Team USA Is the Defending Champion

The U.S. team enters the 2019 tournament as the defending champion, following their 5-2 victory over Japan at BC Place, in Vancouver on July 5, 2015. The win was their first in 16 years and made the U.S. the only nation to have won in three Women’s World Cup finals (they previously won in 1991 and 1995). The match got off to a great start for Team USA, with four goals inside the opening 16 minutes.

Four Teams Will Make Their World Cup Debut In 2019

Following matches played between April 2017 and December 2018, 24 teams qualified for the final tournament, including five teams from Asia, three teams from Africa, three teams from North America, Central America and the Caribbean, two teams from South America and eight teams from Europe.

Teams making their Women’s World Cup debuts are Chile, Jamaica, Scotland and South Africa. It’s the eighth World Cup for Brazil, Norway, Sweden, U.S., Japan, Germany and Nigeria.

Team USA Tops The World Rankings

Going into the World Cup, the United States ranks No. 1 in the world, followed by Germany at No. 2 and England at No. 3. The host nation France ranks fourth, Canada is fifth and Australia is sixth.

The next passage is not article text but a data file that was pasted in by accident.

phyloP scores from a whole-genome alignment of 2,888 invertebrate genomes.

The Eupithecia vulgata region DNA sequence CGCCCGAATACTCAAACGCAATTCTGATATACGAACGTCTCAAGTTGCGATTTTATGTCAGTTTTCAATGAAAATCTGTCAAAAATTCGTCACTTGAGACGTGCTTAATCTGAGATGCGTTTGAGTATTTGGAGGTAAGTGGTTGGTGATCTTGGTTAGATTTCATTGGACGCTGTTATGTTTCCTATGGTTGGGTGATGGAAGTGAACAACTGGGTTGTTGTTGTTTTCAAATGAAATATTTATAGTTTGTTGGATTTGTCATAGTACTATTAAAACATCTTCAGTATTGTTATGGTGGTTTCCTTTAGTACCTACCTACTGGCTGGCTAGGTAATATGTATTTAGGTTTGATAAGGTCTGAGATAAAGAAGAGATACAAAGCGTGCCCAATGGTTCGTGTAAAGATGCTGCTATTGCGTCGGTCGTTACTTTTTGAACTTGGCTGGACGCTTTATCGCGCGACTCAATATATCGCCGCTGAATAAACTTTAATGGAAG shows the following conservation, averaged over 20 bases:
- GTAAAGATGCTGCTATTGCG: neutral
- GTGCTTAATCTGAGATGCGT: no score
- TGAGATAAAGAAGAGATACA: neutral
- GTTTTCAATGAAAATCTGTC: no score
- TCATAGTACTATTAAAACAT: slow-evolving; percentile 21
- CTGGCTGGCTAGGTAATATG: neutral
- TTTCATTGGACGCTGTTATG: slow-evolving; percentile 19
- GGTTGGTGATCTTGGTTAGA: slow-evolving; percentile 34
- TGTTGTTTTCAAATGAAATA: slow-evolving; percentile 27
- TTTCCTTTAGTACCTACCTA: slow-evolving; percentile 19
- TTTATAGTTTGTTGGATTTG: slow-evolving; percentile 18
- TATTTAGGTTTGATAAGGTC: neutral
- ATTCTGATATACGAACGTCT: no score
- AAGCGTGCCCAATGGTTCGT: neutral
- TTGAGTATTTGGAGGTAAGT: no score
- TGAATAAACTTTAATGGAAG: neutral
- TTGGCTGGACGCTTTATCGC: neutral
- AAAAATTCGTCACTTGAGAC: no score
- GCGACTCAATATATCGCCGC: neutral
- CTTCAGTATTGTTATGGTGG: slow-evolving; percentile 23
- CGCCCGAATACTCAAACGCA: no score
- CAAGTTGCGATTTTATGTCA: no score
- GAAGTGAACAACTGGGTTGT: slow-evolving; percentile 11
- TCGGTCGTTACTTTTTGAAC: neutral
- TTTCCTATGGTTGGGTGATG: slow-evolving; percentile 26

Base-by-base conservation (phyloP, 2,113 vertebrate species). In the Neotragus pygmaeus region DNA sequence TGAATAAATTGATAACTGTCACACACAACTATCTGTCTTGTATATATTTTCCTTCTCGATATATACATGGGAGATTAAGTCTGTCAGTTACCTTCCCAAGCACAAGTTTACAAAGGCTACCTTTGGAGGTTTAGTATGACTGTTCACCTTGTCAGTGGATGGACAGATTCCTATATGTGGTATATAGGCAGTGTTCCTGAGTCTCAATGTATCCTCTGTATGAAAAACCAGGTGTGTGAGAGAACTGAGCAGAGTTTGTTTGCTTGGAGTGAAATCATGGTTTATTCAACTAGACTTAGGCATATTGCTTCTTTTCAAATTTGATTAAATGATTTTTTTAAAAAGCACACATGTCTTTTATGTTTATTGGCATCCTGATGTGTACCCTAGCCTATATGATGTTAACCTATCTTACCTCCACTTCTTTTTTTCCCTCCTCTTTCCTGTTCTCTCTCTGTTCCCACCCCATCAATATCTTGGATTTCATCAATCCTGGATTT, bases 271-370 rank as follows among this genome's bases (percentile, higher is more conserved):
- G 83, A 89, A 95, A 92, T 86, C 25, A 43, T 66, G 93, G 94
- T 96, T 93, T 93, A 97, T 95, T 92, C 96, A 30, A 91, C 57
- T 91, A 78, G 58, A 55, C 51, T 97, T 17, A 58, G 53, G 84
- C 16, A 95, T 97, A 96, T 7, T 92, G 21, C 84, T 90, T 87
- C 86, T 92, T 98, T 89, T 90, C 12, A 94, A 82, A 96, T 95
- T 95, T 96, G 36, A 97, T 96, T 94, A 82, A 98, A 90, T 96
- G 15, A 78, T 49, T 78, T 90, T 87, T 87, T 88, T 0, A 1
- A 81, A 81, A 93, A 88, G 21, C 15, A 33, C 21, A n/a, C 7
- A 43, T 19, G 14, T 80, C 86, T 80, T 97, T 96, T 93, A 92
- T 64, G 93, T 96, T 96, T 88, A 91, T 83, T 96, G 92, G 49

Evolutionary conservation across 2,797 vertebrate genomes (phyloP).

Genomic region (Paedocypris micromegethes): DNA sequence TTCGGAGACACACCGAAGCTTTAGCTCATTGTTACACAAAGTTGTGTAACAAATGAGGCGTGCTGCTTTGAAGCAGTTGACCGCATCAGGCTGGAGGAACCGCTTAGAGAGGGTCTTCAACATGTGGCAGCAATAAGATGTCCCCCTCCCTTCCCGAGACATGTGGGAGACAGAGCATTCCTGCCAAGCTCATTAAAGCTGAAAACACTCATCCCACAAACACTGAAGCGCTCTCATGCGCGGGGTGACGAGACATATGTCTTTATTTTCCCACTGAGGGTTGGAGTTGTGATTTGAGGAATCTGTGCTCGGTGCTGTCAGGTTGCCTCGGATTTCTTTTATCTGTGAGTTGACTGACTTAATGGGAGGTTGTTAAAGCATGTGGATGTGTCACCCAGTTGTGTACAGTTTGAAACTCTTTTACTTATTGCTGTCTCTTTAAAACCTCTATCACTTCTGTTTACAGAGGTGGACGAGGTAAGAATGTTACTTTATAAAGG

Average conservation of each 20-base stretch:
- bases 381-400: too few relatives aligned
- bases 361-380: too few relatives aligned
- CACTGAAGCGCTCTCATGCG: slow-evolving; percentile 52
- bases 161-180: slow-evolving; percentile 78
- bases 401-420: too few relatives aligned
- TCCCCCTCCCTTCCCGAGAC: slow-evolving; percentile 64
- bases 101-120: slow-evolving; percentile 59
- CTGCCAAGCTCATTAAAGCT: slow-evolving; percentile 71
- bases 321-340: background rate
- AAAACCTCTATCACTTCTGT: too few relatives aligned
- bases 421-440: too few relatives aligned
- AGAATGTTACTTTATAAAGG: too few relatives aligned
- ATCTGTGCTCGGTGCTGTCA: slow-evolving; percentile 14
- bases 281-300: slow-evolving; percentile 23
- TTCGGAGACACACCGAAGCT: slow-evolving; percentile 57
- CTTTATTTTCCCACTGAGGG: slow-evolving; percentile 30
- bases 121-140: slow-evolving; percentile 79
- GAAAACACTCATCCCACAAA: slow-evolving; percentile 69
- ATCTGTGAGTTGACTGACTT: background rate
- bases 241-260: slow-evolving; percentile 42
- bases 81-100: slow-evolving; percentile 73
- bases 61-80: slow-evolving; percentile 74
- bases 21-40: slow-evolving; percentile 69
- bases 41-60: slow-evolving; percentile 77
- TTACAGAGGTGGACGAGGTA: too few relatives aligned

With the final squad lists for each of the 24 participating teams revealed, pundits and fans across the world are sharing their predictions for how each team will perform — and who will lift the coveted trophy on July 7.

Group A Will Be France, Korea Republic, Norway And Nigeria

As always, pressure will be on the host nation, whose team didn’t reach its first finals tournament until 2003. France’s star player is their captain, Lyon’s Amandine Henry, who has won every possible trophy on the domestic stage.

France 2019 will mark Korea Republic’s third appearance in the Women’s World Cup finals, where they’ll be depending on their key figure, Ji Soyun, who made her international debut at age 15.

Norway won the competition in 2011 and will be hoping that dead-ball specialist Maren Mjelde will help them secure the trophy again.

One of the best players in the 2019 cup is Nigeria’s Asisat Oshoala, who was included in the Guardian’s list of the 100 best female footballers in the world.